LINCOLN — By May 4, diners can begin returning to restaurants in the Omaha area and several other areas of Nebraska lightly impacted by the coronavirus, Gov. Pete Ricketts announced on Friday.
The decision to begin relaxing the state’s COVID-19 restrictions, the governor said, was based on “hard data” that hospitals and intensive care units are not being swamped, and not on pressure to reopen the economy.
“If we’re not overwhelming our health care system, we’re winning,” Ricketts said.
The decision also includes a resumption of religious services, weddings and funerals, with restrictions. Tattoo parlors, hair salons and massage studios will also be allowed to reopen. And child care centers will be allowed to have 15 children per room, up from 10.
The announcement came as some other states, including Georgia, Oklahoma and Alaska, are moving to reopen restaurants, personal care and some other businesses, according to CNN. Six states, including Colorado and Minnesota, are easing some restrictions next week.
In Omaha, restaurant owners and health officials greeted Friday’s news with a mixture of elation and caution. Dine-in service at restaurants and fast-food outlets has been shut down for more than a month.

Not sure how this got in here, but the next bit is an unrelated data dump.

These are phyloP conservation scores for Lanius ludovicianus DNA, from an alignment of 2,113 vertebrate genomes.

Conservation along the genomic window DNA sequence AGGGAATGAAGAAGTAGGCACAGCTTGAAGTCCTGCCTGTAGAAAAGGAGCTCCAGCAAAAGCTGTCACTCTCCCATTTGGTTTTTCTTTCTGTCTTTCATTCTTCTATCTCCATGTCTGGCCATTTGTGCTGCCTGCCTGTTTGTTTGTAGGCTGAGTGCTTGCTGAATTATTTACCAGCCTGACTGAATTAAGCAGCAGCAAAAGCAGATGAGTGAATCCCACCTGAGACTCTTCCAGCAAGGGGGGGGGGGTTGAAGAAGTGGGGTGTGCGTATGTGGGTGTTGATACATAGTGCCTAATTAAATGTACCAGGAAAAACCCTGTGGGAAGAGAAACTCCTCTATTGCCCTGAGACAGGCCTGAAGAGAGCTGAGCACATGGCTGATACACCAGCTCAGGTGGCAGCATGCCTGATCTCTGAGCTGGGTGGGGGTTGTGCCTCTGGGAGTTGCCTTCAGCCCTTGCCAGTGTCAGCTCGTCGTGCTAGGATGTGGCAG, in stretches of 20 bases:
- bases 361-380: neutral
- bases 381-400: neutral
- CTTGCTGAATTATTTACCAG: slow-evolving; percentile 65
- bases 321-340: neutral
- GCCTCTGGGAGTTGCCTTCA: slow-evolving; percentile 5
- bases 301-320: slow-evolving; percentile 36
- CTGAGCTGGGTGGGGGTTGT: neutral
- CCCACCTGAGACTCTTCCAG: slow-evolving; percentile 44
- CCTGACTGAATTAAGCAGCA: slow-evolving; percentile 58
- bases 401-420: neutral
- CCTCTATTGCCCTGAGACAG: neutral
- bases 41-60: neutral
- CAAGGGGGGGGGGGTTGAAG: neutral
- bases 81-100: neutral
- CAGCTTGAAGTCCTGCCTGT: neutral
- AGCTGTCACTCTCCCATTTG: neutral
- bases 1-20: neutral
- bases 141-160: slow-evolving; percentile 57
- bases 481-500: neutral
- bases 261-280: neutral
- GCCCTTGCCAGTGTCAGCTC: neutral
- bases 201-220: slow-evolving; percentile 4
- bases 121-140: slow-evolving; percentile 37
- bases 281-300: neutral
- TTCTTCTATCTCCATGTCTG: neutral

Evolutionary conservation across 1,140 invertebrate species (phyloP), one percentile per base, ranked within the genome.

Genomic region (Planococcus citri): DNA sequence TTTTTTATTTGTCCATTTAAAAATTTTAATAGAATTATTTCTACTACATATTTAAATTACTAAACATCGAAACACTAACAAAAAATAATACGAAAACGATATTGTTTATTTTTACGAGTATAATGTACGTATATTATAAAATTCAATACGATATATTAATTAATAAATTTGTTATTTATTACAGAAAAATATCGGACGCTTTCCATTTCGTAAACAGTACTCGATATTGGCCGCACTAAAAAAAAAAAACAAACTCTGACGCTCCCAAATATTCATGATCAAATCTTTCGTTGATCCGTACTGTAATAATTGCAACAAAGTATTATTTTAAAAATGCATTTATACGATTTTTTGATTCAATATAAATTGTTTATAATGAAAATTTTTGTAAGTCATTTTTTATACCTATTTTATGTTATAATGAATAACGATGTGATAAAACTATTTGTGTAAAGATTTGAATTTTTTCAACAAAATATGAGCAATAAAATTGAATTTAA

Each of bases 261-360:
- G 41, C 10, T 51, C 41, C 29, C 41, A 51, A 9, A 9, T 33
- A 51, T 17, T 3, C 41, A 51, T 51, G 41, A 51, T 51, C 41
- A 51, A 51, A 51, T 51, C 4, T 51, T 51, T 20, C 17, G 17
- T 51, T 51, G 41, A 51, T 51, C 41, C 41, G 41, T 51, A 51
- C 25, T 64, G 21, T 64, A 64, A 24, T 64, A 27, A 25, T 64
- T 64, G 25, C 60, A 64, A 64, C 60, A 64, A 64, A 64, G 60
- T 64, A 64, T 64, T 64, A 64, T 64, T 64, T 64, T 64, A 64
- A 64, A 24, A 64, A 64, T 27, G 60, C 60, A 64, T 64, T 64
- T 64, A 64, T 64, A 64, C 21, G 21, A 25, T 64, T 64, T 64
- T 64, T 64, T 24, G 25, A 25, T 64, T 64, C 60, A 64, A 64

“I may pop a cork tonight,” said John Wade, director of operations for Restaurants Inc., which operates six eateries in Omaha, including Stokes and Taxi’s.
He predicted a mixed reaction from patrons.
“Certainly there are going to be those who are more at risk, who are going to be cautious and continue to do takeout,” Wade said. “But I think there are others who have been cooped up and chomping at the bit to get out.”
Some health professionals, including one with experience in Lexington — one of the state’s hot spots — expressed doubt about relaxing restrictions now.
And State Sen. Ernie Chambers of Omaha criticized Ricketts’ decision, saying it was much too soon to relax restrictions.
“He is a miniature Trump. He is trying to replicate Trump,” said Chambers, a frequent critic of the governor, in reference to calls by the president to reopen the nation’s economy.
State Sen. Megan Hunt wrote on Twitter, “I am concerned that the motivation for allowing restaurants/churches/salons/etc to reopen is to get people off unemployment + ineligible for pandemic assistance checks. We can’t ask people to expose themselves or their employees to danger and then give them no financial support.”
But Ricketts said his decision was all about statistics that show the state’s health care resources are not being overwhelmed by the virus.
In the Omaha area, for instance, 75% of the ventilators are available for COVID-19 patients, the governor said. As of Friday afternoon, 38 of the state’s 93 counties had reported no positive tests for the coronavirus, though Ricketts said the state will be monitoring to make sure cases don’t surge there or elsewhere in the state.